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The United States Begins The Fiscal Year With A Record $31 Trillion In Debt

The US starts the new fiscal year with a record debt of $31 trillion

The US starts the new fiscal year with a record debt of $31 trillion

A U.S. Treasury report released Tuesday states that the country’s gross national debt has reached $31 trillion. The gross national debt of the country has topped $31 trillion, according to a U.S. Treasury report that tracks the country’s daily financial activities and was released on Tuesday.

The debt numbers hammer a fragile economy with high inflation, rising interest rates, and a strong U.S. dollar. The debt numbers are getting closer to the statutory ceiling of nearly $31.4 trillion, an artificial cap Congress imposed on the U.S. government’s ability to borrow.

The so-called Inflation Reduction Act, which aims to curb 40-year high price increases brought on by various economic factors, was recently signed by President Joe Biden, who has praised his administration’s efforts to reduce the deficit this year. However, economists say the most recent debt figures are cause for concern. You can check the latest news on our website Lee Daily.

According to Princeton economist Owen Zidar, rising interest rates will compound the country’s mounting debt problems and raise the cost of the debt itself. To battle inflation, the Federal Reserve has increased rates five times this year.

The debt, in Zidar’s opinion, “should encourage us to consider some tax policies that almost passed through the legislative process but didn’t get enough support,” such as raising taxes on the wealthy and closing the carried interest loophole, which permits money managers to treat their income as capital gains.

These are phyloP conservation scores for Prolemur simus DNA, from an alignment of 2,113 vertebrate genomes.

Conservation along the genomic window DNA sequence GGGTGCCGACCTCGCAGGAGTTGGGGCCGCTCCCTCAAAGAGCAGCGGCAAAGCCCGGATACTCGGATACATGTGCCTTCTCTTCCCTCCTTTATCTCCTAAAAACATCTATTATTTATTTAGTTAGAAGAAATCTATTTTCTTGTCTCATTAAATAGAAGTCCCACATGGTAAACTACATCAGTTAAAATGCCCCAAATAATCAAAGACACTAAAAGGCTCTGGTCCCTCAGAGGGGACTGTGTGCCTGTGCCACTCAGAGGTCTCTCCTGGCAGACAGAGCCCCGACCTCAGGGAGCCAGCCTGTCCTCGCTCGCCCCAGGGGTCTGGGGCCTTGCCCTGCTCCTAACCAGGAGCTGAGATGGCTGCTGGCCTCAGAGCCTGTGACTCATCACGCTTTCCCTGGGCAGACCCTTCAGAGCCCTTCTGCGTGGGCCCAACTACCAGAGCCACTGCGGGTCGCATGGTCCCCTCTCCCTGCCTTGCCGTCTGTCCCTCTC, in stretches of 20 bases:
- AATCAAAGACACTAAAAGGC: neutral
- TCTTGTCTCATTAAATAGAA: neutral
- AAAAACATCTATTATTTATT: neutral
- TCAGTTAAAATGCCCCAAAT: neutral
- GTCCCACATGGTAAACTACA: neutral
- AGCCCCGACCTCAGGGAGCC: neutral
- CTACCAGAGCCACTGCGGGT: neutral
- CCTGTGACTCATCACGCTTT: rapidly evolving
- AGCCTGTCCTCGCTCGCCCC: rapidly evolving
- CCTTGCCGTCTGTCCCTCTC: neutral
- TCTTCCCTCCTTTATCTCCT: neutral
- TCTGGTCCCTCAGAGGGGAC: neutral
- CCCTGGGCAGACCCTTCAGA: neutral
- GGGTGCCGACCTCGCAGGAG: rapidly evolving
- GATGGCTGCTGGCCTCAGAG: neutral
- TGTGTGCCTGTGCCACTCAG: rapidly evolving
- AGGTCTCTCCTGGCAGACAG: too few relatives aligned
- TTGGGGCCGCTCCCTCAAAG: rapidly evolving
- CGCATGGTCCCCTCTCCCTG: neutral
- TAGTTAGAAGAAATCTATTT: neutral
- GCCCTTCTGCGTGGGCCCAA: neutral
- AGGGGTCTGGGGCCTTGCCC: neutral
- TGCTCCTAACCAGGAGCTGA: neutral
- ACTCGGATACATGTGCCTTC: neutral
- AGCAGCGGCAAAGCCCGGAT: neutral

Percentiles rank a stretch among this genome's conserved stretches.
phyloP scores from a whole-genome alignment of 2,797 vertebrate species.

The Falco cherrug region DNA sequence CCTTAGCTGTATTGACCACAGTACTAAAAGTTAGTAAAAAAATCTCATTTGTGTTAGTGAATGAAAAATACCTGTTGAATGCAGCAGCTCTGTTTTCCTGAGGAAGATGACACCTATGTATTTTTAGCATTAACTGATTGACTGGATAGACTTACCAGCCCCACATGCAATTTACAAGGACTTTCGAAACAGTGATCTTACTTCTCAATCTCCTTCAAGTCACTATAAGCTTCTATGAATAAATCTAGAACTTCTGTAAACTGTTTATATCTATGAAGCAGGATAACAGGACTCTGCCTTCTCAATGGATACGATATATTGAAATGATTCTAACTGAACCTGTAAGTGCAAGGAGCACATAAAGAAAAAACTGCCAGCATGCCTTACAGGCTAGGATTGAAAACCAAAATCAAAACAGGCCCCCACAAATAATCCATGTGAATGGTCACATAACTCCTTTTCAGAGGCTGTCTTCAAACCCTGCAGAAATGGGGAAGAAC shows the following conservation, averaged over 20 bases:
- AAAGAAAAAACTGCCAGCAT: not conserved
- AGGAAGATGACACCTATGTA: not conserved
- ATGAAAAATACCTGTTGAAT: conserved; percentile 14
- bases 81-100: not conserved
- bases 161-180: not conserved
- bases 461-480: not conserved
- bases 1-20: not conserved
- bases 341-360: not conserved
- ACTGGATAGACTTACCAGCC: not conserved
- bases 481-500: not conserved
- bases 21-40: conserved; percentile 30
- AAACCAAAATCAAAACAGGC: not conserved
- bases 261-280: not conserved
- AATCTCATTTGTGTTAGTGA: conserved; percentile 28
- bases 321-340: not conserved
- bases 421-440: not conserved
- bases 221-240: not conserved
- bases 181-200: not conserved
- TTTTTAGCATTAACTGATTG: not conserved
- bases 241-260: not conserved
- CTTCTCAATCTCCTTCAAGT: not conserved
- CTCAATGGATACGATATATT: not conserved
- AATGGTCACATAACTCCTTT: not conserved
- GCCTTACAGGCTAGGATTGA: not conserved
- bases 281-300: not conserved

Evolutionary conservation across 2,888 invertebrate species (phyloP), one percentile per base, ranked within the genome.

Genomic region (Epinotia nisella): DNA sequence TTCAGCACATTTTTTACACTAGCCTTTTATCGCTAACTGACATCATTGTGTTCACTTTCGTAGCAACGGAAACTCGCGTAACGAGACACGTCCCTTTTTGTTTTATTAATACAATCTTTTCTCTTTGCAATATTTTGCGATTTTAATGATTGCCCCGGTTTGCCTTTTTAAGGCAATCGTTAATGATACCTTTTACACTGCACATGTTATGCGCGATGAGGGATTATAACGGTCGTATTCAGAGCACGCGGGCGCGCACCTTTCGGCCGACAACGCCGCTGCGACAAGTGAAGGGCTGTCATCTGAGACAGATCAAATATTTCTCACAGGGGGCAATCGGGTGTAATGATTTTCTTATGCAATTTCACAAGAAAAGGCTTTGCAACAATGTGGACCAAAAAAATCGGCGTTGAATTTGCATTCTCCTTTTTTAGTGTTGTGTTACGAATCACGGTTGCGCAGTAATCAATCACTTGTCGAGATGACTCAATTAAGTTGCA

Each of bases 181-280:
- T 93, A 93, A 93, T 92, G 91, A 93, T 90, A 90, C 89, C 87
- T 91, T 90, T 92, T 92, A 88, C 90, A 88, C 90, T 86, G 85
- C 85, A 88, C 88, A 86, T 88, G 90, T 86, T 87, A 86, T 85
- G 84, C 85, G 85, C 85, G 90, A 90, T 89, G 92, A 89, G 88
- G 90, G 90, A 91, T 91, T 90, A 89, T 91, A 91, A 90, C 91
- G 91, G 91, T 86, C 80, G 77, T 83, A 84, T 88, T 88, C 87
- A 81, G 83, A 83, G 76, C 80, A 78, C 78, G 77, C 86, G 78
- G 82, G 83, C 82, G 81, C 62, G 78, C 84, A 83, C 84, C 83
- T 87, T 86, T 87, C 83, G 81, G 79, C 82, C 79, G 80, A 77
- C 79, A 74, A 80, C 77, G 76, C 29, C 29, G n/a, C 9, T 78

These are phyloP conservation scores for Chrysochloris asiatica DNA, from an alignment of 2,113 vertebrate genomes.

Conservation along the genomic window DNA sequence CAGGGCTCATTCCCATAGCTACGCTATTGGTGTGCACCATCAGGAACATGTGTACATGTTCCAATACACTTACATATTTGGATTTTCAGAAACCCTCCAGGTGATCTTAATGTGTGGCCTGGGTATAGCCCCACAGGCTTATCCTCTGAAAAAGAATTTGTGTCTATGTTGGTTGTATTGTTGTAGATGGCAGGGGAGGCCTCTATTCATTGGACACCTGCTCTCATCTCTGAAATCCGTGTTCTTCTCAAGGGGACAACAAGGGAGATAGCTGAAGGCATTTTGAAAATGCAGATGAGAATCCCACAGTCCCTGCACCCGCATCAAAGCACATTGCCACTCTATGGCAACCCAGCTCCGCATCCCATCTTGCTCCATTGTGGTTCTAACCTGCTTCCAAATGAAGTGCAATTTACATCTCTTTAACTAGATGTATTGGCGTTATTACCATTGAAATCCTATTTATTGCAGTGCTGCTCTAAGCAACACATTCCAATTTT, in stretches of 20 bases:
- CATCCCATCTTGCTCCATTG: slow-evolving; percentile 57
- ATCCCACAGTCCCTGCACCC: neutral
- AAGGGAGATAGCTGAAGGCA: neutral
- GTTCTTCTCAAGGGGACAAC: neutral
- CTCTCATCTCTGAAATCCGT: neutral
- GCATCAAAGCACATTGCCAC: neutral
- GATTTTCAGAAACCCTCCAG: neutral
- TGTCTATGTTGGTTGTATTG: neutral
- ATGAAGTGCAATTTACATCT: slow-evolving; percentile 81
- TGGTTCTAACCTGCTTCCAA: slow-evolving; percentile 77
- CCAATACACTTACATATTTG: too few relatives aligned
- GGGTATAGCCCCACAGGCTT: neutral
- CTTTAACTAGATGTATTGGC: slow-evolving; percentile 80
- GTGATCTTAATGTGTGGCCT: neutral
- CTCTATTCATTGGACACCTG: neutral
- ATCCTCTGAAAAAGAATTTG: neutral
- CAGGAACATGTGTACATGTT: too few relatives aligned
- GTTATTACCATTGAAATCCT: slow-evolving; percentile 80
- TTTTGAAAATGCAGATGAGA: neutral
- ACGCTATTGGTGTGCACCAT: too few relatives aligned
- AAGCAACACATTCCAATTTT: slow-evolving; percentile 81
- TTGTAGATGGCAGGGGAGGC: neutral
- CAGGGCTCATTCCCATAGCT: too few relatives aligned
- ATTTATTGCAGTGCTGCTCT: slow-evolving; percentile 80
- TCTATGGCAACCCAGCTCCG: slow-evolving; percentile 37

The U.S. starts the new fiscal year with a record debt of $31 trillion

If you weren’t concerned about your debt before, Zidar said, “I think the idea is that you should be, and if you were, you should be even more concerned.”

The Congressional Budget Office published a report on America’s debt load earlier this year. Its 30-year projection warned that, if the problem is not addressed, the debt will soon rocket higher to new highs, endangering the U.S. economy.

According to the administration’s August Mid-Session Review, this year’s budget deficit will be almost $400 billion less than projected in March. This is large because of higher-than-anticipated revenues, lower spending, and an economy that has restored all the jobs lost during the multi-year pandemic.

According to the Office of Management and Budget, this year’s deficit will decrease by $1.7 trillion in total, which will be the single-largest decrease in the federal deficit in American history.

“This is a new record no one should be proud of,” said Maya MacGuineas, president of the Committee for a Responsible Federal Budget, in a statement sent by email on Tuesday.

In the previous 18 months, according to MacGuineas, “we’ve seen inflation increase to a 40-year high, interest rates rise to battle this inflation, and many budget-busting pieces of legislation and executive actions.” “We are dependent on debt.”

A Treasury Department representative was not immediately available for comment.

It took our country 200 years to accumulate its first trillion dollars in national debt. Since the epidemic, we have been adding at the rate of 1 trillion virtually every quarter, according to Sung Won Sohn, an economics professor at Loyola Marymount University.

He stated that increasing government expenditure and the money supply would result in higher inflation in the “near future.”

Final Thoughts:

The U.S. national debt has gone over $31 trillion for the first time. This is a big milestone that comes at a time of historically high inflation, rising interest rates, and growing economic uncertainty. On Monday, the total amount of public debt owed by the country was $31.1 trillion, according to data from the Treasury Department that came out Tuesday.

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